A Neuropsychiatrist Asks: Is It Time to Stop Talking About “Mental Illness”?

A Neuropsychiatrist Asks: Is It Time to Stop Talking About “Mental Illness”?

“Reimagining ‘mental health’ as ‘brain health’ changes everything.”

Although it’s important to raise awareness about issues like anxiety, depression, and suicide, it’s equally critical to understand that no one wants to be labeled as defective or abnormal. By labeling these issues as “mental illness” people suffer in silence because of the shame they feel.

If we do not erase—or at least lower—the stigma for these issues, many more people will unnecessarily suffer, and some will die, without getting the help they need. We must do better because according to research in Archives of General Psychiatry, 51% of the U.S. population will struggle with a mental health issue at some point in their lives.

Let that sink in for a moment—more than half of Americans will experience a psychiatric problem, meaning it’s more common to have one than not. Look at the numbers:

  • 40 million U.S. adults suffer from anxiety.
  • 17.3 million Americans had at least one depressive episode in 2017.
  • 6.1 million children have been diagnosed with ADHD.
  • Since 1999, suicide rates have increased 33%.

We’re heading in the wrong direction.

Stop Calling It “Mental Illness”

Reimagining “mental health” as “brain health” changes everything. People begin to see their problems as medical, not moral. It decreases shame and guilt and increases forgiveness and compassion from their families.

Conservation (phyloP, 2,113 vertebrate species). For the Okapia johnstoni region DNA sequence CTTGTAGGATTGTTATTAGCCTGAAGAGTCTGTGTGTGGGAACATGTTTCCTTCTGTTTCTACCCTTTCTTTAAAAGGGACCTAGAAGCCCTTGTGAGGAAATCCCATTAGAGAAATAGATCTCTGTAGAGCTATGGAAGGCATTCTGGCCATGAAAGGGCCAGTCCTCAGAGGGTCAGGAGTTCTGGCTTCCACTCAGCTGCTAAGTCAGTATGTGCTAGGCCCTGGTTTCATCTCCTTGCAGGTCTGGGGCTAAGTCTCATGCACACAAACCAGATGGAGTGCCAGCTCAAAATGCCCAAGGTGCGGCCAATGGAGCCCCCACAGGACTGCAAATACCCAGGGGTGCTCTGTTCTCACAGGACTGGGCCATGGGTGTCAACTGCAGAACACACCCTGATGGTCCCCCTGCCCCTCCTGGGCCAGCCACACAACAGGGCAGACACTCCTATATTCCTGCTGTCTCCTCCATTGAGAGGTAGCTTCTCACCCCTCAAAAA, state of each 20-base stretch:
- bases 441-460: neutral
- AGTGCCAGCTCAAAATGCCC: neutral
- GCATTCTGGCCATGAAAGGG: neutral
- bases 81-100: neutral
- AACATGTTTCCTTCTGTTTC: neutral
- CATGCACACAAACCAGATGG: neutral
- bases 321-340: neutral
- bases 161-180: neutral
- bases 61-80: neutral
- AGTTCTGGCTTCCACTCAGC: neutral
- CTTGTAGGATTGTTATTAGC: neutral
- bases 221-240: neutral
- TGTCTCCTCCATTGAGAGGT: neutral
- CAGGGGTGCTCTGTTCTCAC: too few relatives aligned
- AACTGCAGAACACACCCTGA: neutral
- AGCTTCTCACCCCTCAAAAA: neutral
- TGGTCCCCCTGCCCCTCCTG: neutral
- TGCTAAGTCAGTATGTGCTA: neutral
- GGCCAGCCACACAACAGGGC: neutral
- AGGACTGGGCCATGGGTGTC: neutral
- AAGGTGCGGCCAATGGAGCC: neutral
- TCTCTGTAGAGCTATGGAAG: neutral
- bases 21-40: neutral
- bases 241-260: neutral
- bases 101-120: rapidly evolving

Reframing the discussion to brain health is also more accurate and elevates hope, increases the desire to get help, and increases compliance to make the necessary lifestyle changes. Once people understand that the brain controls everything they do and everything they are, they want a better brain so they can have a better life.

But psychiatry remains the only medical field that rarely looks at the organ it treats. If you have crushing chest pain, a cardiologist will do an imaging study of your heart. But if you have crushing depression, chances are no one will ever look at your brain.

This needs to change as a growing body of neuroimaging studies—including our own brain imaging work that includes over 160,000 brain SPECT scans related to behavior—clearly show that mental health is related to the physical functioning of the brain. We see it in people with depression, anxiety, and suicidal behavior.

The most exciting thing about eliminating “mental illness” from our vocabulary and reframing mental health as brain health is that an increasing number of studies have found that improving the physical functioning of the brain improves the mind. You are not stuck with the brain you have. You can make it better.

To order a copy of Dr. Amen’s book, The End of Mental Illness, click here.

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